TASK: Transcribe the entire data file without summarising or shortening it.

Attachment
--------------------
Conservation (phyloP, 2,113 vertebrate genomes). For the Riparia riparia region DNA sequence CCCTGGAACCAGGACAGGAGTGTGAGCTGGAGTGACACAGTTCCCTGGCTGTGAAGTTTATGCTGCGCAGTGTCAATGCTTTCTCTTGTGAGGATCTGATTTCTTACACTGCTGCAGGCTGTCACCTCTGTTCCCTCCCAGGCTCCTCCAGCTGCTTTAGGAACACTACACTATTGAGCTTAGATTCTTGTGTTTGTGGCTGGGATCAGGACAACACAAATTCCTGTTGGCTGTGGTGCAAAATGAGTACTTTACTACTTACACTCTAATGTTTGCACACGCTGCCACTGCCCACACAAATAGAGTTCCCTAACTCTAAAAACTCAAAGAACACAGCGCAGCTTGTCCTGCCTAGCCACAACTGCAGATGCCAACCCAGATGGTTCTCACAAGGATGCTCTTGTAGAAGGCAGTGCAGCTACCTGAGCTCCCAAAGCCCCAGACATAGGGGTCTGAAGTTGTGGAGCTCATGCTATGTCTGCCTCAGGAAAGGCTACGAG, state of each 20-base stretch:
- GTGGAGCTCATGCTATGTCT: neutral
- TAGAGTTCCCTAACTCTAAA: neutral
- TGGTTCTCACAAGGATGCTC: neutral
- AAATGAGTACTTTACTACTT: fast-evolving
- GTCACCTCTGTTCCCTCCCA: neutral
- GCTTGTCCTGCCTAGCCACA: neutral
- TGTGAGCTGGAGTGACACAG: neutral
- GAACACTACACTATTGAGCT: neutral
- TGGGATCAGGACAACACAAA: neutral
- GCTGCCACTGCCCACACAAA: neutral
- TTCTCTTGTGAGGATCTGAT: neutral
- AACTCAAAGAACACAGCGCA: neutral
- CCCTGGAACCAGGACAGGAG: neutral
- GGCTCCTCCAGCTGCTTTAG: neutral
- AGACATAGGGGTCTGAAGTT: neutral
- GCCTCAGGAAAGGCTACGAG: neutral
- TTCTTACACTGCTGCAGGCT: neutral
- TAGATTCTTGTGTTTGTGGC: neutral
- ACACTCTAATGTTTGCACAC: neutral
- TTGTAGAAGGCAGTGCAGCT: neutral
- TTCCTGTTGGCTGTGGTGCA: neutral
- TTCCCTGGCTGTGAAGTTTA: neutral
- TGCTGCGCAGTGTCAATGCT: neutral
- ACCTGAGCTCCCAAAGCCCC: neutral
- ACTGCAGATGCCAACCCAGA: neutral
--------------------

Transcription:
Conservation (phyloP, 2,113 vertebrate genomes). For the Riparia riparia region DNA sequence CCCTGGAACCAGGACAGGAGTGTGAGCTGGAGTGACACAGTTCCCTGGCTGTGAAGTTTATGCTGCGCAGTGTCAATGCTTTCTCTTGTGAGGATCTGATTTCTTACACTGCTGCAGGCTGTCACCTCTGTTCCCTCCCAGGCTCCTCCAGCTGCTTTAGGAACACTACACTATTGAGCTTAGATTCTTGTGTTTGTGGCTGGGATCAGGACAACACAAATTCCTGTTGGCTGTGGTGCAAAATGAGTACTTTACTACTTACACTCTAATGTTTGCACACGCTGCCACTGCCCACACAAATAGAGTTCCCTAACTCTAAAAACTCAAAGAACACAGCGCAGCTTGTCCTGCCTAGCCACAACTGCAGATGCCAACCCAGATGGTTCTCACAAGGATGCTCTTGTAGAAGGCAGTGCAGCTACCTGAGCTCCCAAAGCCCCAGACATAGGGGTCTGAAGTTGTGGAGCTCATGCTATGTCTGCCTCAGGAAAGGCTACGAG, state of each 20-base stretch:
- GTGGAGCTCATGCTATGTCT: neutral
- TAGAGTTCCCTAACTCTAAA: neutral
- TGGTTCTCACAAGGATGCTC: neutral
- AAATGAGTACTTTACTACTT: fast-evolving
- GTCACCTCTGTTCCCTCCCA: neutral
- GCTTGTCCTGCCTAGCCACA: neutral
- TGTGAGCTGGAGTGACACAG: neutral
- GAACACTACACTATTGAGCT: neutral
- TGGGATCAGGACAACACAAA: neutral
- GCTGCCACTGCCCACACAAA: neutral
- TTCTCTTGTGAGGATCTGAT: neutral
- AACTCAAAGAACACAGCGCA: neutral
- CCCTGGAACCAGGACAGGAG: neutral
- GGCTCCTCCAGCTGCTTTAG: neutral
- AGACATAGGGGTCTGAAGTT: neutral
- GCCTCAGGAAAGGCTACGAG: neutral
- TTCTTACACTGCTGCAGGCT: neutral
- TAGATTCTTGTGTTTGTGGC: neutral
- ACACTCTAATGTTTGCACAC: neutral
- TTGTAGAAGGCAGTGCAGCT: neutral
- TTCCTGTTGGCTGTGGTGCA: neutral
- TTCCCTGGCTGTGAAGTTTA: neutral
- TGCTGCGCAGTGTCAATGCT: neutral
- ACCTGAGCTCCCAAAGCCCC: neutral
- ACTGCAGATGCCAACCCAGA: neutral